Report, expected today, on whether the union’s chief is eligible to hold office comes as contract talks are about to begin.
By Michael Cieply and James Bates
Times Staff Writers
January 5, 2004
The union representing Hollywood film and TV writers is bracing for the results today of an investigation into whether its president had done enough writing to be eligible to hold office when she was reelected in September.
The probe into the status of Victoria Riskin, head of the Writers Guild of America, West, threatens the stability of the union as it prepares for contract negotiations with studios in the next few weeks.
The investigator brought in by the WGA, William B. Gould IV of Stanford University, has notified the guild that he expected to deliver his recommendations this morning and was prepared to address the WGA’s 16-member board in the afternoon.
Riskin’s lawyer, Larry Feldman, said Riskin clearly was eligible to run based on the way the guild has long applied its rules.
To overturn her reelection now, he said, “would clearly be unreasonable and unfair” and would have “serious ramifications” for the contract talks.
As head of the WGA’s western division, Riskin represents more than 9,000 film and TV writers. First elected in 2001, Riskin won a second two-year term by defeating challenger Eric Hughes, 846 to 425. Fewer than 20% of eligible members voted.
Riskin has advocated taking a tough stance in contract talks on such issues as sharing studio riches generated by the DVD boom and bolstering the guild’s health-care plan. She also has been a vocal opponent of efforts to loosen Federal Communications Commission restrictions on media conglomerates.
Riskin, 58, grew up in entertainment. She is the daughter of Academy Award-winning writer Robert Riskin, whose credits include “It Happened One Night,” and actress Fay Wray, best known for starring in “King Kong.” Riskin is married to a longtime writer and guild activist, David Rintels.
At issue is whether Riskin’s writing inactivity should have disqualified her to hold office. To maintain active membership, writers must generate earnings from projects covered by the guild contract.
For the last two months, Gould a labor law expert and former head of the National Labor Relations Board has been conducting closed-door administrative hearings at the request of the WGA board, which acted on a formal protest lodged by member Ronald Parker.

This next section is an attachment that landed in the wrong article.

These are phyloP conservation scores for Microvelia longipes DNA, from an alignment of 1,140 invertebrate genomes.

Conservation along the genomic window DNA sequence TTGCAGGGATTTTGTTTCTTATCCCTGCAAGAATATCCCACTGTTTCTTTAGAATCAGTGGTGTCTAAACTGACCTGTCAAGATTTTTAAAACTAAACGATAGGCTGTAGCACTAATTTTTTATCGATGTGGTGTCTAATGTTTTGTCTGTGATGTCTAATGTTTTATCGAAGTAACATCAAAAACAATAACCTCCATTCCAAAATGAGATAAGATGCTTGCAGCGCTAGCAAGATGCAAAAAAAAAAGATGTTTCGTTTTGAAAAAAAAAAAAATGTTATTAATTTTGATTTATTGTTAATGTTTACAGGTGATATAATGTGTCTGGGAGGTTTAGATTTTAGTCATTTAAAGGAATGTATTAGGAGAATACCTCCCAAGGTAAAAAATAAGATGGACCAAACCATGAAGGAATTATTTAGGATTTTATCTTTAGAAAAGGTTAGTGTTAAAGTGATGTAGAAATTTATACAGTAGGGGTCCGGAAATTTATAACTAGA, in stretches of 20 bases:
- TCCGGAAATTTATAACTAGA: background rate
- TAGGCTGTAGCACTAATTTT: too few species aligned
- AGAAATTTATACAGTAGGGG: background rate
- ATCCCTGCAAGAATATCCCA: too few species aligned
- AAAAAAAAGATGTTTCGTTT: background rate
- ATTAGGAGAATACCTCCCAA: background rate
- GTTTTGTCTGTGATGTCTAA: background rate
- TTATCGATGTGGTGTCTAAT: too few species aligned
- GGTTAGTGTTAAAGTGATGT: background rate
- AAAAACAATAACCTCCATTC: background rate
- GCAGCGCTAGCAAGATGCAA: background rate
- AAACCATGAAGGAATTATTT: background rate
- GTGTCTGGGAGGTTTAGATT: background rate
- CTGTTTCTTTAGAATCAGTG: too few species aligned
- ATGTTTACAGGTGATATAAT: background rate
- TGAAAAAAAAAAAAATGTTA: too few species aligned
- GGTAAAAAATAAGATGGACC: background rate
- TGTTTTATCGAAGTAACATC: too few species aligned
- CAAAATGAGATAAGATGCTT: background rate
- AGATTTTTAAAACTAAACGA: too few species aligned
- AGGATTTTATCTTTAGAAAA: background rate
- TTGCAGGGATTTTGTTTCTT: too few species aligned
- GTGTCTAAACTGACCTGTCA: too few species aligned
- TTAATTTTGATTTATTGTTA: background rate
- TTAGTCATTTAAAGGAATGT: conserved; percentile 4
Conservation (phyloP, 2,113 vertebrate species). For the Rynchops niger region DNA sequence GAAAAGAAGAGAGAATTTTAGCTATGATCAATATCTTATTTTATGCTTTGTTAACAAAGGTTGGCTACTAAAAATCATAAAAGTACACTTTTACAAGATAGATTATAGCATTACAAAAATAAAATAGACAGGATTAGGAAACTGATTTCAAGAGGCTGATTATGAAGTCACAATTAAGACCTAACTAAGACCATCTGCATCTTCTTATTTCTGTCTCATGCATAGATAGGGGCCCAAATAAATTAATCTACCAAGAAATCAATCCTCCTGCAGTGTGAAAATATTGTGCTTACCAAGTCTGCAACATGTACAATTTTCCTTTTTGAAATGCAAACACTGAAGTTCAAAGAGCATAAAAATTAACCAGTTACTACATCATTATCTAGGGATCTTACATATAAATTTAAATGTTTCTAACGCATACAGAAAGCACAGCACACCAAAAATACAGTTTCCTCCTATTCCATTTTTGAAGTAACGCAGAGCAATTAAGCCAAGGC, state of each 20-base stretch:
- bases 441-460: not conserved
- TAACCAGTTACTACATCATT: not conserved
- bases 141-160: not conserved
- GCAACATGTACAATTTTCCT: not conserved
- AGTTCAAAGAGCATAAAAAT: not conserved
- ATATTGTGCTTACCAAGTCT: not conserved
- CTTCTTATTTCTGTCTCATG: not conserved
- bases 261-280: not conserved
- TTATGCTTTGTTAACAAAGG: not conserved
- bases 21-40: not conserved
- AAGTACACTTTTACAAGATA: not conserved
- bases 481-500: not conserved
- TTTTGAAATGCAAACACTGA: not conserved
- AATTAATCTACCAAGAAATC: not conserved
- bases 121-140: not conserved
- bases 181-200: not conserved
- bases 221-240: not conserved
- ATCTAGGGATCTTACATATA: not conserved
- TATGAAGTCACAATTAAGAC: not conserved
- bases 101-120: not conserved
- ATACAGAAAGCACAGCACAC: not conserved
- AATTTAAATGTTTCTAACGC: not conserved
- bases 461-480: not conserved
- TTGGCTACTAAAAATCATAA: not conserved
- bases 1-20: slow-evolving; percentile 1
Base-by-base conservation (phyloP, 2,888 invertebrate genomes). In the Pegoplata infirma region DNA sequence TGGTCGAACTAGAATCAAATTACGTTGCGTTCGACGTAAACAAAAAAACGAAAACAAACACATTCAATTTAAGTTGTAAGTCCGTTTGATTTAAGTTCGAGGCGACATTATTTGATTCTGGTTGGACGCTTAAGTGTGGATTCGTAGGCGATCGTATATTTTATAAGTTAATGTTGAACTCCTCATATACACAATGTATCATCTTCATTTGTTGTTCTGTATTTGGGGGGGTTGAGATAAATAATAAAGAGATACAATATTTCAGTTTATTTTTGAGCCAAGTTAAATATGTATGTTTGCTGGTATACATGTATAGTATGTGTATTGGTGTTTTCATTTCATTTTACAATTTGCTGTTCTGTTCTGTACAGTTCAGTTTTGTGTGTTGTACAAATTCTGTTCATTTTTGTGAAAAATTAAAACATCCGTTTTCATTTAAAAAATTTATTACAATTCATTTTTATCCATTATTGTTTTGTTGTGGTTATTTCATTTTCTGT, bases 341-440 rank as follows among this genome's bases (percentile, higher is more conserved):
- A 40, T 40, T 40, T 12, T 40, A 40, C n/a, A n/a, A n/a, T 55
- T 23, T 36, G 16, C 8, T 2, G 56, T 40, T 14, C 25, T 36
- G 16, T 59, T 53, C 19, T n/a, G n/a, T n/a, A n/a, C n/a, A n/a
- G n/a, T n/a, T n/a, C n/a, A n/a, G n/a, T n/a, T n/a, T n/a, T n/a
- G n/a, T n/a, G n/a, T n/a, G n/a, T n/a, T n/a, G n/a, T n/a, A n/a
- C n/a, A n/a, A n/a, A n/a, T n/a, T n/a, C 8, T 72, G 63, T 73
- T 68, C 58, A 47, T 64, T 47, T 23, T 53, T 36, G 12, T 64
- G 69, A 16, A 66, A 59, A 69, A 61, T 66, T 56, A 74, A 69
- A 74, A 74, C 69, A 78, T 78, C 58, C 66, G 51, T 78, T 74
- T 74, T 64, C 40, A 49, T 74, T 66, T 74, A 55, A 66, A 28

Gould has been focusing on whether Riskin should have lost her active status three months before the election for not posting sufficient earnings in the previous four years.
When the subject was first raised by Hughes during the election, Riskin acknowledged that she had stopped writing for a while, adding that the demands of being president made it difficult for her to find the time. However, she added then, she had projects in the works.
According to transcripts of the administrative hearings and other documents obtained by The Times, Riskin scrambled to find qualifying work in the weeks before her active status was set to expire in June.
Riskin turned to friend Barry Kemp, a writer and producer who heads the Writers Guild Foundation. According to testimony by both Kemp and Riskin, Kemp agreed to quickly option a treatment based on Robert Riskin’s classic film “Magic Town” from Riskin and her husband, who had explored the project with his production company.
Though guild staff members took no steps to terminate Riskin’s active status, the transcripts show, they testified that the $3,895 option payment to her and Rintels wouldn’t normally have qualified a writer to continue as an active member. An option is a payment for the right to buy a work in the future.
Feldman said that in addition to the option, Riskin received an employment contract from Kemp that would extend her active status. He said the deal was legitimate.
“Barry Kemp testified that it wasn’t a sweetheart deal, and that he was interested in the project,” Feldman said. “He paid her and she did the work.”
Asked in November whether she had yet performed writing services that would qualify her for a larger payment from Kemp, Riskin testified: “Not I am bad. I haven’t finished those writing services.” She later testified that she completed the “Magic Town” assignment in December and received an additional $8,456 from Kemp.
Riskin acknowledged having filed a dues waiver request that entitled her, as a retiree, to stop paying the guild’s minimum $25 quarterly assessment in December 2000. However, she said, she instructed her accountant to continue paying the minimum despite the waiver.
According to a guild report, Riskin’s earnings as a writer since 1994 have totaled $385,500, including several payments from TV producers Hallmark Entertainment and MTM Enterprises, but have trailed off in recent years.
According to documents, Feldman demanded on Christmas Eve that Gould reopen the hearings because of Riskin’s dissatisfaction with statements by the guild’s outside attorney. Gould received additional testimony from Riskin and others in a hastily convened session at the union’s Los Angeles headquarters Dec. 30.
Parker, who filed the complaint that prompted the investigation, declined to comment.
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Formatting and photo were supplied by SAG Watchdog.